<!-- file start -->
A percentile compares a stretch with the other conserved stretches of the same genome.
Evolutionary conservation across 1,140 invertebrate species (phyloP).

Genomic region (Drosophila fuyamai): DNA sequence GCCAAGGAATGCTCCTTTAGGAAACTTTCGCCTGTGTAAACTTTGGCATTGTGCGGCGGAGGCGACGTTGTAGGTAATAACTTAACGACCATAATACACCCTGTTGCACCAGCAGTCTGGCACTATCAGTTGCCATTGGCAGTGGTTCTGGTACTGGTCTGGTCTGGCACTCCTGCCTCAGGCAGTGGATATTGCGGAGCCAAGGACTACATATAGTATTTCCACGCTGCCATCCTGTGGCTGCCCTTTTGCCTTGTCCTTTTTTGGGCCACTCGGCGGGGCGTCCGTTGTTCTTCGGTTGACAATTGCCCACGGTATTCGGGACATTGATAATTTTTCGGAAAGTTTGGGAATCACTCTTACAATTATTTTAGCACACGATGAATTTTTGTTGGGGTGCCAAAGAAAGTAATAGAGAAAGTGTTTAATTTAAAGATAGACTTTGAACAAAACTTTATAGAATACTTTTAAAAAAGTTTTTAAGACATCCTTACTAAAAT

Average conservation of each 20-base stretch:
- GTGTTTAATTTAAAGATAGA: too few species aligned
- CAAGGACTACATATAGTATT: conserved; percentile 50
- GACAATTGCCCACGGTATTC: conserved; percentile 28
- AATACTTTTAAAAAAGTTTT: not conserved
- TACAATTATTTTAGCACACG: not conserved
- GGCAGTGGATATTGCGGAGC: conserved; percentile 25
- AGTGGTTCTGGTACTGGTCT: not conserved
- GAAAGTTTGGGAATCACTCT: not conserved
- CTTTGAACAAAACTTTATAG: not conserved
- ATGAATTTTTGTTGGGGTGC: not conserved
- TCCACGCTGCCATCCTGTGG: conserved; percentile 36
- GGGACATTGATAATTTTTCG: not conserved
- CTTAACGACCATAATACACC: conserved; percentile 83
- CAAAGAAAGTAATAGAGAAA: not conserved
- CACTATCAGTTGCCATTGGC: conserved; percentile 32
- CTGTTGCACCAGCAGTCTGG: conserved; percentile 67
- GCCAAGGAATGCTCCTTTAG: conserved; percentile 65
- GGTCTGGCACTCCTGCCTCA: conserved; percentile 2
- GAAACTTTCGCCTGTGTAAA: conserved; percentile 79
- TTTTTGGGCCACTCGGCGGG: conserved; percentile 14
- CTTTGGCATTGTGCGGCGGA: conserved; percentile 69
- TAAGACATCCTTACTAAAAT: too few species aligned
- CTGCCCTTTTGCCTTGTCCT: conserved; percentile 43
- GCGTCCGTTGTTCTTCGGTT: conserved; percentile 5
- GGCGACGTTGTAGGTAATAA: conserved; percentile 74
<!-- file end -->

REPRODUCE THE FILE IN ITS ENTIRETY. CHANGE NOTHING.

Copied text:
A percentile compares a stretch with the other conserved stretches of the same genome.
Evolutionary conservation across 1,140 invertebrate species (phyloP).

Genomic region (Drosophila fuyamai): DNA sequence GCCAAGGAATGCTCCTTTAGGAAACTTTCGCCTGTGTAAACTTTGGCATTGTGCGGCGGAGGCGACGTTGTAGGTAATAACTTAACGACCATAATACACCCTGTTGCACCAGCAGTCTGGCACTATCAGTTGCCATTGGCAGTGGTTCTGGTACTGGTCTGGTCTGGCACTCCTGCCTCAGGCAGTGGATATTGCGGAGCCAAGGACTACATATAGTATTTCCACGCTGCCATCCTGTGGCTGCCCTTTTGCCTTGTCCTTTTTTGGGCCACTCGGCGGGGCGTCCGTTGTTCTTCGGTTGACAATTGCCCACGGTATTCGGGACATTGATAATTTTTCGGAAAGTTTGGGAATCACTCTTACAATTATTTTAGCACACGATGAATTTTTGTTGGGGTGCCAAAGAAAGTAATAGAGAAAGTGTTTAATTTAAAGATAGACTTTGAACAAAACTTTATAGAATACTTTTAAAAAAGTTTTTAAGACATCCTTACTAAAAT

Average conservation of each 20-base stretch:
- GTGTTTAATTTAAAGATAGA: too few species aligned
- CAAGGACTACATATAGTATT: conserved; percentile 50
- GACAATTGCCCACGGTATTC: conserved; percentile 28
- AATACTTTTAAAAAAGTTTT: not conserved
- TACAATTATTTTAGCACACG: not conserved
- GGCAGTGGATATTGCGGAGC: conserved; percentile 25
- AGTGGTTCTGGTACTGGTCT: not conserved
- GAAAGTTTGGGAATCACTCT: not conserved
- CTTTGAACAAAACTTTATAG: not conserved
- ATGAATTTTTGTTGGGGTGC: not conserved
- TCCACGCTGCCATCCTGTGG: conserved; percentile 36
- GGGACATTGATAATTTTTCG: not conserved
- CTTAACGACCATAATACACC: conserved; percentile 83
- CAAAGAAAGTAATAGAGAAA: not conserved
- CACTATCAGTTGCCATTGGC: conserved; percentile 32
- CTGTTGCACCAGCAGTCTGG: conserved; percentile 67
- GCCAAGGAATGCTCCTTTAG: conserved; percentile 65
- GGTCTGGCACTCCTGCCTCA: conserved; percentile 2
- GAAACTTTCGCCTGTGTAAA: conserved; percentile 79
- TTTTTGGGCCACTCGGCGGG: conserved; percentile 14
- CTTTGGCATTGTGCGGCGGA: conserved; percentile 69
- TAAGACATCCTTACTAAAAT: too few species aligned
- CTGCCCTTTTGCCTTGTCCT: conserved; percentile 43
- GCGTCCGTTGTTCTTCGGTT: conserved; percentile 5
- GGCGACGTTGTAGGTAATAA: conserved; percentile 74